Category: the first world war

John Maynard Keynes pictured in the 1920s.

December 12 1919, London–British Economist John Maynard Keynes had worked in the Treasury for much of the war, and had assisted at the negotiations in Paris, before quitting in the final weeks of the conference.  Since then, he had been organizing his criticism of the Versailles treaty into a book, The Economic Consequences of the Peace, drawing heavily from memoranda he wrote during the conference.

Keynes heavily criticized the Allied treatment of Germany after the Armistice, and the Allies’ lack of consideration for a rebuilding of Europe’s economy after the war.  Instead of reopening European trade that had been disrupted with the outbreak of war, the blockade of Germany lasted until after the peace had been signed, and the peace terms only reinforced trade barriers between Germany and the Allies.  Keynes believed the reparations on Germany were far too harsh, forming part of a “Carthaginian peace” intending to destroy the enemy.  He laid the blame for these reparations, somewhat unfairly, almost entirely at the hands of the French.  Germany would be unable to reasonably pay the reparations, crippling her economy and causing widespread resentment–especially since the final treaty bore little resemblance, in Keynes’ view, to the outline of a peace based on the Fourteen Points hoped for in October and November 1918.

Keynes included scathing critiques of Wilson, Lloyd George, and Clemenceau, though much of the criticism of Lloyd George was omitted from the first edition, on the recommendation of Asquith.

Largely focused on the Big Three and economic questions, Keynes paid little attention to other major issues–including Central and Eastern Europe, German disarmament, and the League of Nations.  Nevertheless, the book proved extremely popular and influential, doing much to shape world opinion of the treaty in interwar years and beyond, especially in Britain, America, and Germany, and it has never left print to this day.

Sources include: Gregor Dallas, 1919: War and Peace; Margaret MacMillan, Paris 1919.

November 30 1919, JelgavaThe truce between the Ulmanis government in Riga and the German forces in Latvia was fraying by the fall.  The Latvians and the Allies were both losing patience in the German presence in the area nearly a year after the Armistice.  Goltz attempted to keep them there by claiming that they were actually part of the West Russian Volunteer Army, under the command of one Bermont-Avalov, a committed czarist.  This did not convince anyone, however, and attempts to enlist the Latvians in an invasion of Russia to coincide with the push by Yudenich and the Estonians on Petrograd fell on deaf ears.  In early October, attempting to go through the Latvians instead, Bermont-Avalov pushed his forces ahead to the west bank of the Daugava.

In mid-October, however, the Latvians counterattacked, and by mid-November had reached Jelgava.  Freikorps reinforcements from East Prussia, arriving despite attempts by the German government to stop them, prevented a complete encirclement at Jelgava.  Bermont-Avalov resigned and hoped to hand over control of his forces back to the German Army.  The Germans attempted to negotiate another ceasefire but were rebuffed; on November 26, the Latvians declared that they were at war with Germany.  On November 30, the last Germans were pushed across the border into Lithuania.  The Latvians wanted to pursue, especially once they saw the damage inflicted by the Germans during their retreat, but were dissuaded by the French.  The French also negotiated a ceasefire between Lithuania and the Germans, who crossed back over the border into East Prussia before long.  Germany’s postwar adventures in the Baltic were over, at least until 1939.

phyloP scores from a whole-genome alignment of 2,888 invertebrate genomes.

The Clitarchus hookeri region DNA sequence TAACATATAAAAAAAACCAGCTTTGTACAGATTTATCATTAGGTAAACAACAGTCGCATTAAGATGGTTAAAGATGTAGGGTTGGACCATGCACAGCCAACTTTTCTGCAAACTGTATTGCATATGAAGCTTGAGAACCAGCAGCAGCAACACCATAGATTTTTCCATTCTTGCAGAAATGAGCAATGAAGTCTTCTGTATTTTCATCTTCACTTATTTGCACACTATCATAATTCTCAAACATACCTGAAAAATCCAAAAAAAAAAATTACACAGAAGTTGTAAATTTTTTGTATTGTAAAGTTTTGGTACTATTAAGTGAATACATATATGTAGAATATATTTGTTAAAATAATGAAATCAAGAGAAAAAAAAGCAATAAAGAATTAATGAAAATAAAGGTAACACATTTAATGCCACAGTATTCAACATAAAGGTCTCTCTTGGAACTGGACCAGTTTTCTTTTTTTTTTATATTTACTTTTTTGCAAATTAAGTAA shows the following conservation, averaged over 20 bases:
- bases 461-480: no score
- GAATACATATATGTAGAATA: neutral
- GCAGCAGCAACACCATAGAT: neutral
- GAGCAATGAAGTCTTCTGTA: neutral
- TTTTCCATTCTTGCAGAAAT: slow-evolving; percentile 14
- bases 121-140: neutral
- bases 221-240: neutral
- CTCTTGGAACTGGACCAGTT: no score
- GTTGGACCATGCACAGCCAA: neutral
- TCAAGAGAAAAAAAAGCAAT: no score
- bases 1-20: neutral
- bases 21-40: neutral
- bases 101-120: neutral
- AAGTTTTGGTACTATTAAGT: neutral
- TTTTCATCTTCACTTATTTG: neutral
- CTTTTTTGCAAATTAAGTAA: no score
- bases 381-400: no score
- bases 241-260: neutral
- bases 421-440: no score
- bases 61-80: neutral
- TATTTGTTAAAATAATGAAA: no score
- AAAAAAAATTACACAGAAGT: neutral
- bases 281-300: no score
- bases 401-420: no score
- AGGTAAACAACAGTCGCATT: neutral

Sources include: Prit Buttar, The Splintered Empires

Bulgaria’s territorial losses at Neuilly.

November 27 1919, Neuilly-sur-Seine–After resolving the peace treaty with the Austrians in September, the remnants of the Paris Peace Conference turned their attention to Bulgaria.  The final treaty was signed at Neuilly-sur-Seine on November 27.  In the north, Bulgaria would repudiate the Treaty of Budapest and return to the pre-war borders (settled in 1913 at the end of the Second Balkan War).  In the west, Bulgaria would make some border concessions to Yugoslavia, especially around Strumitsa [Strumica].  In the south, Bulgaria ceded all rights to western Thrace to the Allies, including its only ports on the Aegean.  Thrace’s final disposition would be handled along with the treaty with the Ottomans; in 1920, it was awarded to Greece, which holds it to this day.  Reparations were also imposed on Bulgaria, though it was recognized their ability to pay was limited.  Even the relatively modest reparation schedule imposed by the treaty was quickly reduced in the 1920′s and cancelled altogether during the Depression.

Image Credit: By Ikonact – Own workData:OpenStreetmap, CC BY-SA 4.0,